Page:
- Be responsible in the use of wood for fires e.g. use wood from bush-clearing operations.
Sound waste management and water treatment create a safer environment for staff and local communities, reducing illness and disease and enhancing quality of life. Moreover, good environmental practice translates into direct cost savings by reducing energy and waste disposal costs. In terms of the bottom line, good environmental practice makes perfect economic sense.
Tourism establishments that fail to protect their environmental surroundings impact on the very attractions on which most depend for success – clean air, safe water and beautiful surroundings.
Nature-based tourism operations have a particular responsibility towards their natural nvironment in terms of ensuring ecologically sensitive land and habitat management and conserving biodiversity.
Eco-Tourism in the Lungs of the WorldThe forests of Kalimantan are sometimes known as the lungs of the world because of their staggering vastness, and these natural landscapes are believed to be among the oldest examples of surviving rainforests on earth, an amazing living and growing piece of earth’s history. It is here that some of the world’s most extraordinary examples of natural beauty are to be found - including a network of astounding meandering rivers and stunning wildernesses that house a unique range of biodiversity in animal and plant life. Yet, this jewel of natural beauty has faced difficulties in the past, as the influence of human hands has at times threatened the forests and waterways of the land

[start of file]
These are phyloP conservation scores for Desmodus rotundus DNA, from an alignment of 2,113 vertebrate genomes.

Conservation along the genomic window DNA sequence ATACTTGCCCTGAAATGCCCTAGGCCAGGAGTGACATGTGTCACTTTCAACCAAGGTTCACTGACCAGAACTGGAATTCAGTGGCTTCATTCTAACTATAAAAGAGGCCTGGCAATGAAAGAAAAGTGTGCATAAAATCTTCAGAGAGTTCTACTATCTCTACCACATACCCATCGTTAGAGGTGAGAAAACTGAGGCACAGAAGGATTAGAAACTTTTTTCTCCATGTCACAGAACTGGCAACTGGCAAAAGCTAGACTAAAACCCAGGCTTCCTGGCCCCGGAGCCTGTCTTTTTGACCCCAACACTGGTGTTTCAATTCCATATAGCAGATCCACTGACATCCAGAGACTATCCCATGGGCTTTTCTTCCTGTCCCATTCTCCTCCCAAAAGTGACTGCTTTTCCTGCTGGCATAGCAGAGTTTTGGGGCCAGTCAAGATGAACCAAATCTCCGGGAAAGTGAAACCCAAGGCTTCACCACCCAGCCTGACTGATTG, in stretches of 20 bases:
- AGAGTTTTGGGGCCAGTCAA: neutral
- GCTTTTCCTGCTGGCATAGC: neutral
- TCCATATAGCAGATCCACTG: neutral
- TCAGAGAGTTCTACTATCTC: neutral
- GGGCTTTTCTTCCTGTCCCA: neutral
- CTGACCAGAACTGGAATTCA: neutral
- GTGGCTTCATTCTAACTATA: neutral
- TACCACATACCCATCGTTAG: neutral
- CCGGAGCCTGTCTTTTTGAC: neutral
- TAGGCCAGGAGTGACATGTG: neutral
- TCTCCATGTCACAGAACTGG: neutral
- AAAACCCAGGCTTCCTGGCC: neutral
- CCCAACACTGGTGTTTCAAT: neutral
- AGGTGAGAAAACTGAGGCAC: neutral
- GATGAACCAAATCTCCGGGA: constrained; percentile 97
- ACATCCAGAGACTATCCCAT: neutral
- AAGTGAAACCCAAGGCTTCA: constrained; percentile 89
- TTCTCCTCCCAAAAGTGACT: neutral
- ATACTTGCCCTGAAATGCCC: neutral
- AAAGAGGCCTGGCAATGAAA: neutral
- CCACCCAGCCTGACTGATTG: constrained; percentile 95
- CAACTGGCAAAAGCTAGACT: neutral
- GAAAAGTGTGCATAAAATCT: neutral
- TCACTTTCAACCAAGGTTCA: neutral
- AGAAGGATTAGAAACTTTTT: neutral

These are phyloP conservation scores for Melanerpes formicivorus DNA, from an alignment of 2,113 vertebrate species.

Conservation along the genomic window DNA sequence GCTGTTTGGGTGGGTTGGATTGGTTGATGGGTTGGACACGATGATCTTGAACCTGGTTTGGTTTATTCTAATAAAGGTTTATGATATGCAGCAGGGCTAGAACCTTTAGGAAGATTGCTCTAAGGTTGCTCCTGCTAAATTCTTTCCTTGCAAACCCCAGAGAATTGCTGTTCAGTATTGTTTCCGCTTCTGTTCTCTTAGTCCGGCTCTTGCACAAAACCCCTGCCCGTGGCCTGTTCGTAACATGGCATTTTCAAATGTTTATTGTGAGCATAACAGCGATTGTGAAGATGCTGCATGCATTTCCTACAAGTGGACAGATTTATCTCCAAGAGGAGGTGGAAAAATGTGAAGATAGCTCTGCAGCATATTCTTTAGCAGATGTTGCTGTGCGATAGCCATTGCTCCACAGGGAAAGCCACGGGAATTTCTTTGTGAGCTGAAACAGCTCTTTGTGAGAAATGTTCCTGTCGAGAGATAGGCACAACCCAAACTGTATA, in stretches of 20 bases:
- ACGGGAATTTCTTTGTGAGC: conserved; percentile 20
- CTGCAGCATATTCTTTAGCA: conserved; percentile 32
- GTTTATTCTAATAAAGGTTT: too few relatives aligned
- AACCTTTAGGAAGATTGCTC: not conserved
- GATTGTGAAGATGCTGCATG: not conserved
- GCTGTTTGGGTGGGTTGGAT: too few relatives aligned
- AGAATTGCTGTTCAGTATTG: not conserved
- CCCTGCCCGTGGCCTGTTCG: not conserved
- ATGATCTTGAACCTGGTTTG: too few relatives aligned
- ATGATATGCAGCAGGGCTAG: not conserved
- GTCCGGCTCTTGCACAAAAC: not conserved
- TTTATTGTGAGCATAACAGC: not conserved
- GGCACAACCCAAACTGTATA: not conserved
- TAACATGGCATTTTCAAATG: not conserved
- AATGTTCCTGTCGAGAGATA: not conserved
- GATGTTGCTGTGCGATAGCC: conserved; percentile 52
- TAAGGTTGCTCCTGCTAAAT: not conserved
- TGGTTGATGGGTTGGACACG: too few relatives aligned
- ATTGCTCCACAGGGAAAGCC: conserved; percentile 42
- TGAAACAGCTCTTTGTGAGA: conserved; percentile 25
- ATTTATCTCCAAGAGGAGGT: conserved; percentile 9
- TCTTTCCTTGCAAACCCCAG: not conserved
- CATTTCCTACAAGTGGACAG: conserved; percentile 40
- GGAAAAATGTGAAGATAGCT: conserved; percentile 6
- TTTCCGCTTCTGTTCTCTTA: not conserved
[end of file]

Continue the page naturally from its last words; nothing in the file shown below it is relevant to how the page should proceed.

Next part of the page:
This idea of ecotourism is defined by the International Ecotourism Society as “responsible travel to natural areas that conserves the environment and improves the well-being of local people”. By becoming responsible eco-tourists, we can experience these wonderful and distinct masterpieces of nature, while contributing to a local economy that can work to protect the local environment. If you are tempted to visit the stunning locales of this small piece Asia, you can chose to use tourism as a force for good in order to explore Kalimantan in a way that benefits yourself, the local communities, and their natural landscape.